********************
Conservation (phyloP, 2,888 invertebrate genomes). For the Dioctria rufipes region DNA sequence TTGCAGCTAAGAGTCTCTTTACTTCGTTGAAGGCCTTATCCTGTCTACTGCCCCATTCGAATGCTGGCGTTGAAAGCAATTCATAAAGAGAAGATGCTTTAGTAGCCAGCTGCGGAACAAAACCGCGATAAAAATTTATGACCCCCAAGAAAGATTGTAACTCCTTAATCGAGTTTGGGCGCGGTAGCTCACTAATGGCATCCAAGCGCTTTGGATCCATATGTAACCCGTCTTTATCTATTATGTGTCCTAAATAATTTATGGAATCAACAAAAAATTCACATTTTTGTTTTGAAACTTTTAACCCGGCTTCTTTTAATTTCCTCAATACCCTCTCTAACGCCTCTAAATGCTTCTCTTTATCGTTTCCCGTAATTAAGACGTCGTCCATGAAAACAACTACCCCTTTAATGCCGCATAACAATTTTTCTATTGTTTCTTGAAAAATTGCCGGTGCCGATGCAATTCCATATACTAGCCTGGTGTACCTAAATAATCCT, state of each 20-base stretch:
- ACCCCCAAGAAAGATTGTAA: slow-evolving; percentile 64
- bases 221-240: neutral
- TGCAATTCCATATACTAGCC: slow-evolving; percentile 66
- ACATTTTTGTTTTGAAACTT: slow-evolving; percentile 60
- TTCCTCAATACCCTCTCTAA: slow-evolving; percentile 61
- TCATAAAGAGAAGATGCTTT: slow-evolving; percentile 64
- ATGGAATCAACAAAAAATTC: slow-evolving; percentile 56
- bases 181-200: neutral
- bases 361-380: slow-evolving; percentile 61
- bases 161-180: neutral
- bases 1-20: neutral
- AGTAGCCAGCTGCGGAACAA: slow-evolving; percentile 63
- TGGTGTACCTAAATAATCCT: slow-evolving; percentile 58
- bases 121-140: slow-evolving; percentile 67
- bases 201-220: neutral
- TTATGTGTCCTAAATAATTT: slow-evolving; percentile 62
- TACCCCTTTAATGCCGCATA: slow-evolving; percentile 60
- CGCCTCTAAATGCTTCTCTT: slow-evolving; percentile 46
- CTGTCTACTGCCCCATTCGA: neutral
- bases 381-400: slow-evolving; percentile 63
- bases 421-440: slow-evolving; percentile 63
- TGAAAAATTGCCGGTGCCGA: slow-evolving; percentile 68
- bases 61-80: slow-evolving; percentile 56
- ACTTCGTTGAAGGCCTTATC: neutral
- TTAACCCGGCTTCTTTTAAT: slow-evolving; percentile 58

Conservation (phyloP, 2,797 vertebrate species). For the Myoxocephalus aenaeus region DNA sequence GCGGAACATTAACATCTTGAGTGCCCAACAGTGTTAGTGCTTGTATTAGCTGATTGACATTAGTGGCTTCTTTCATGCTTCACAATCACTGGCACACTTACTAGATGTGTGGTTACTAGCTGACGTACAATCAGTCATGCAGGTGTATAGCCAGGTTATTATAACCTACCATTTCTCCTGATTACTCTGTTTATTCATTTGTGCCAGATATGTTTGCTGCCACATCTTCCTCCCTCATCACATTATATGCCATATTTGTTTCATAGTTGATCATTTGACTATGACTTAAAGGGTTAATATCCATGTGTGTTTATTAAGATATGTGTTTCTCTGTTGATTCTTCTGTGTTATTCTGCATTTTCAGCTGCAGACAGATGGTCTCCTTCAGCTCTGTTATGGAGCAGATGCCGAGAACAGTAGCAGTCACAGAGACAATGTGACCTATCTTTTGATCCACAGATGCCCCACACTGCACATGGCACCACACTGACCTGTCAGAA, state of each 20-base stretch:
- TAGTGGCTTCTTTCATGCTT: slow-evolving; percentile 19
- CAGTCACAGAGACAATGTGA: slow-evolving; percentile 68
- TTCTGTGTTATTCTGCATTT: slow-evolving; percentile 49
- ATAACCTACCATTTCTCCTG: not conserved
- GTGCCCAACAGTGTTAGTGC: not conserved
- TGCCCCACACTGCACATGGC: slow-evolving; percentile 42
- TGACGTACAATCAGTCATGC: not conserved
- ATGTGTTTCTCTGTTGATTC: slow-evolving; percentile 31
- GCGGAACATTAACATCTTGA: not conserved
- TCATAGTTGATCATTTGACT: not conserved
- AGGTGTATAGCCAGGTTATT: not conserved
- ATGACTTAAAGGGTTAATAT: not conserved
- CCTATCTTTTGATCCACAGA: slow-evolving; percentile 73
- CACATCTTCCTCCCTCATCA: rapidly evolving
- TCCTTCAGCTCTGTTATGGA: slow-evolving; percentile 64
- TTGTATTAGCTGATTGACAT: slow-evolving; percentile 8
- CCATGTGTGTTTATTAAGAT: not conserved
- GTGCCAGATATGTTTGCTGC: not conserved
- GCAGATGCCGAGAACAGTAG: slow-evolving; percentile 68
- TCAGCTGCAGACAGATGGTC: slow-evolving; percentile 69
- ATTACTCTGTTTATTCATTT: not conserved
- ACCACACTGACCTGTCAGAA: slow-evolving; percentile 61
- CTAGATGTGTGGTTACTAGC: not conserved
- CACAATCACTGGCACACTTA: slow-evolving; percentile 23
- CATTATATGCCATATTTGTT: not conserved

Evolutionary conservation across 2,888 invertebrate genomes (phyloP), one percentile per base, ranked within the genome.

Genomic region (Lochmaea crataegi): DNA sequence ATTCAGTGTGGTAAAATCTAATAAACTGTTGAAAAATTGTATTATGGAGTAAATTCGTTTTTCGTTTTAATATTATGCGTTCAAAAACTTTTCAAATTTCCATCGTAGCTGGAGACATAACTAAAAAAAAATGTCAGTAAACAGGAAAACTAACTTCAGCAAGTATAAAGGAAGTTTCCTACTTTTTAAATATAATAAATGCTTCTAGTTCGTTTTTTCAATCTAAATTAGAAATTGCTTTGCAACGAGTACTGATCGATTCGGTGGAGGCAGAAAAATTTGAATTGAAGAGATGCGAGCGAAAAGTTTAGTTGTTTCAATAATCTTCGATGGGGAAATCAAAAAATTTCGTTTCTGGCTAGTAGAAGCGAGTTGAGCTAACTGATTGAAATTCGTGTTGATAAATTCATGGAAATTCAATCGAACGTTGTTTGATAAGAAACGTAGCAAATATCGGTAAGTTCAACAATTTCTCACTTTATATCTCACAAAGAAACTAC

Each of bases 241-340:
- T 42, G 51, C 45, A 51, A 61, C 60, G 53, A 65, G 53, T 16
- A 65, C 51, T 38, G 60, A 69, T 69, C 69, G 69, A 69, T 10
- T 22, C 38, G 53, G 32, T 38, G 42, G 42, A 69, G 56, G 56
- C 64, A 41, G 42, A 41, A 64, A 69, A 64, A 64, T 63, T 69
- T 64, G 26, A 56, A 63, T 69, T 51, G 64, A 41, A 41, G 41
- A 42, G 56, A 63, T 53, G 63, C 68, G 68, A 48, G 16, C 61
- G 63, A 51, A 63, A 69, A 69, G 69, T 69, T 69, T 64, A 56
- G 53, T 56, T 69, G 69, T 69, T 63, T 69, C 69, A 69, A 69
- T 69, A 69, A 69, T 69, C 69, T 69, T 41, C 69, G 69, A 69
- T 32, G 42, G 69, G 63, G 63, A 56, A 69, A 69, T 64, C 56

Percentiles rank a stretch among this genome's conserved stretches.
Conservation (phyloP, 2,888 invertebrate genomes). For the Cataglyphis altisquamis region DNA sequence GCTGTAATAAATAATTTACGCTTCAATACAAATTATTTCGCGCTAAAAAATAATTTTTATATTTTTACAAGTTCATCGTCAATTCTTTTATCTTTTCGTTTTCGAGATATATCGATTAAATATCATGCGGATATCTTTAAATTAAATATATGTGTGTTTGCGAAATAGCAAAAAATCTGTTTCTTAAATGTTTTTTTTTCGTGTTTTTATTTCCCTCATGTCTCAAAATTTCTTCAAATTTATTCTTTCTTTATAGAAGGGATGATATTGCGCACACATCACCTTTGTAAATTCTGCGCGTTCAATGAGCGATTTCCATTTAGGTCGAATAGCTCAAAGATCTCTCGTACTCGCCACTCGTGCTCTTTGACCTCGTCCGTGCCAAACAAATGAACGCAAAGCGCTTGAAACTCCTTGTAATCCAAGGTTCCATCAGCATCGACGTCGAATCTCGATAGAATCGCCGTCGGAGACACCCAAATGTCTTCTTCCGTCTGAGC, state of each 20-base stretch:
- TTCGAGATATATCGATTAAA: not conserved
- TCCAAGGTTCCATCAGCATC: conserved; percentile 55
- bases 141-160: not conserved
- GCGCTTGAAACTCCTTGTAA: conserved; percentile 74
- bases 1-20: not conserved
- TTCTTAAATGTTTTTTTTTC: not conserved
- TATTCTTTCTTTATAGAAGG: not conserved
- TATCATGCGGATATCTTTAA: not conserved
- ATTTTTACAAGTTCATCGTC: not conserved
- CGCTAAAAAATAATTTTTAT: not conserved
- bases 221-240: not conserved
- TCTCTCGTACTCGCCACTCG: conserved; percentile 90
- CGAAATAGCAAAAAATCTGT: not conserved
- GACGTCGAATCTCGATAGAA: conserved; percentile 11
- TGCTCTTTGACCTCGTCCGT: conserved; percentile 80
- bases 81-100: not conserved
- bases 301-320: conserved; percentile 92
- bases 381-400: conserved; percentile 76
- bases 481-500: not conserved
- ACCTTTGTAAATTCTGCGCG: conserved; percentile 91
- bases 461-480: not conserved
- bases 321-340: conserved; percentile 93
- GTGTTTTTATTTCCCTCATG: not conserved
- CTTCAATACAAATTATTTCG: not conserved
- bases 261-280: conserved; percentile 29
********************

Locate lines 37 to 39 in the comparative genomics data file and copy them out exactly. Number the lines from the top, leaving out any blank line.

- TCATAGTTGATCATTTGACT: not conserved
- AGGTGTATAGCCAGGTTATT: not conserved
- ATGACTTAAAGGGTTAATAT: not conserved